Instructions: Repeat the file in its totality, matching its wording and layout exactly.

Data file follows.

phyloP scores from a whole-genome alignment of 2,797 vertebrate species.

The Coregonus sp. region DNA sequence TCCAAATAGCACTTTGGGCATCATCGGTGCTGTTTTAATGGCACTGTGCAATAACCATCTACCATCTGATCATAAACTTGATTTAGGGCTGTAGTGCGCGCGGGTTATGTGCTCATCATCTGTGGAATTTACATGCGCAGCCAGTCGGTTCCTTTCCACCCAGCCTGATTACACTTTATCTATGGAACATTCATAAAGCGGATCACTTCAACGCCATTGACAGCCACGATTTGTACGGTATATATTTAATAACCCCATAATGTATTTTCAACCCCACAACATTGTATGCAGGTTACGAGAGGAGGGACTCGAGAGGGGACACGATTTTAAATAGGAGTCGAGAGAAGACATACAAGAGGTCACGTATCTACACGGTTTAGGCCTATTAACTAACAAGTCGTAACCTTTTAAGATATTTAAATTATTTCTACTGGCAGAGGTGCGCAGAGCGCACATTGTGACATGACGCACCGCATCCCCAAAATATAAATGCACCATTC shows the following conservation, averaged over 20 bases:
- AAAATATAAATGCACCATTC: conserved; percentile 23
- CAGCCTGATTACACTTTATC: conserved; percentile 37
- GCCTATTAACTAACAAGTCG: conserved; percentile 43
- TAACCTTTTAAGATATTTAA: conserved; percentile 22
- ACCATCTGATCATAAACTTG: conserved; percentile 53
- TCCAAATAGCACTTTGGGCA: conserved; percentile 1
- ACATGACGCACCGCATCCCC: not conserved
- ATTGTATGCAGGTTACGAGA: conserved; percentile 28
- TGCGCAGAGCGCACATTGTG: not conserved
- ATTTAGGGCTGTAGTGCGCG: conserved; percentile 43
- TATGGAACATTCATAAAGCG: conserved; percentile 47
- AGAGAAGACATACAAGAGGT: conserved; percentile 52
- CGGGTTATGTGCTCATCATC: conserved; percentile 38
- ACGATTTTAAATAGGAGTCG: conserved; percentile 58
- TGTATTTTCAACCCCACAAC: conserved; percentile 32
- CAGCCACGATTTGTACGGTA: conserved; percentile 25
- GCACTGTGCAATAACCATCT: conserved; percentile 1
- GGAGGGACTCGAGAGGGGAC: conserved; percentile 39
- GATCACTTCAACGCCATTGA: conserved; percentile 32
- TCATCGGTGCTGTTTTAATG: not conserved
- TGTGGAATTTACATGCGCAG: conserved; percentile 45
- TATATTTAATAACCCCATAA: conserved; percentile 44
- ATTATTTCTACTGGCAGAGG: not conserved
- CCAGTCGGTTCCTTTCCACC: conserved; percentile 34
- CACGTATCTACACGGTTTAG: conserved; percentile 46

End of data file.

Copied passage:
phyloP scores from a whole-genome alignment of 2,797 vertebrate species.

The Coregonus sp. region DNA sequence TCCAAATAGCACTTTGGGCATCATCGGTGCTGTTTTAATGGCACTGTGCAATAACCATCTACCATCTGATCATAAACTTGATTTAGGGCTGTAGTGCGCGCGGGTTATGTGCTCATCATCTGTGGAATTTACATGCGCAGCCAGTCGGTTCCTTTCCACCCAGCCTGATTACACTTTATCTATGGAACATTCATAAAGCGGATCACTTCAACGCCATTGACAGCCACGATTTGTACGGTATATATTTAATAACCCCATAATGTATTTTCAACCCCACAACATTGTATGCAGGTTACGAGAGGAGGGACTCGAGAGGGGACACGATTTTAAATAGGAGTCGAGAGAAGACATACAAGAGGTCACGTATCTACACGGTTTAGGCCTATTAACTAACAAGTCGTAACCTTTTAAGATATTTAAATTATTTCTACTGGCAGAGGTGCGCAGAGCGCACATTGTGACATGACGCACCGCATCCCCAAAATATAAATGCACCATTC shows the following conservation, averaged over 20 bases:
- AAAATATAAATGCACCATTC: conserved; percentile 23
- CAGCCTGATTACACTTTATC: conserved; percentile 37
- GCCTATTAACTAACAAGTCG: conserved; percentile 43
- TAACCTTTTAAGATATTTAA: conserved; percentile 22
- ACCATCTGATCATAAACTTG: conserved; percentile 53
- TCCAAATAGCACTTTGGGCA: conserved; percentile 1
- ACATGACGCACCGCATCCCC: not conserved
- ATTGTATGCAGGTTACGAGA: conserved; percentile 28
- TGCGCAGAGCGCACATTGTG: not conserved
- ATTTAGGGCTGTAGTGCGCG: conserved; percentile 43
- TATGGAACATTCATAAAGCG: conserved; percentile 47
- AGAGAAGACATACAAGAGGT: conserved; percentile 52
- CGGGTTATGTGCTCATCATC: conserved; percentile 38
- ACGATTTTAAATAGGAGTCG: conserved; percentile 58
- TGTATTTTCAACCCCACAAC: conserved; percentile 32
- CAGCCACGATTTGTACGGTA: conserved; percentile 25
- GCACTGTGCAATAACCATCT: conserved; percentile 1
- GGAGGGACTCGAGAGGGGAC: conserved; percentile 39
- GATCACTTCAACGCCATTGA: conserved; percentile 32
- TCATCGGTGCTGTTTTAATG: not conserved
- TGTGGAATTTACATGCGCAG: conserved; percentile 45
- TATATTTAATAACCCCATAA: conserved; percentile 44
- ATTATTTCTACTGGCAGAGG: not conserved
- CCAGTCGGTTCCTTTCCACC: conserved; percentile 34
- CACGTATCTACACGGTTTAG: conserved; percentile 46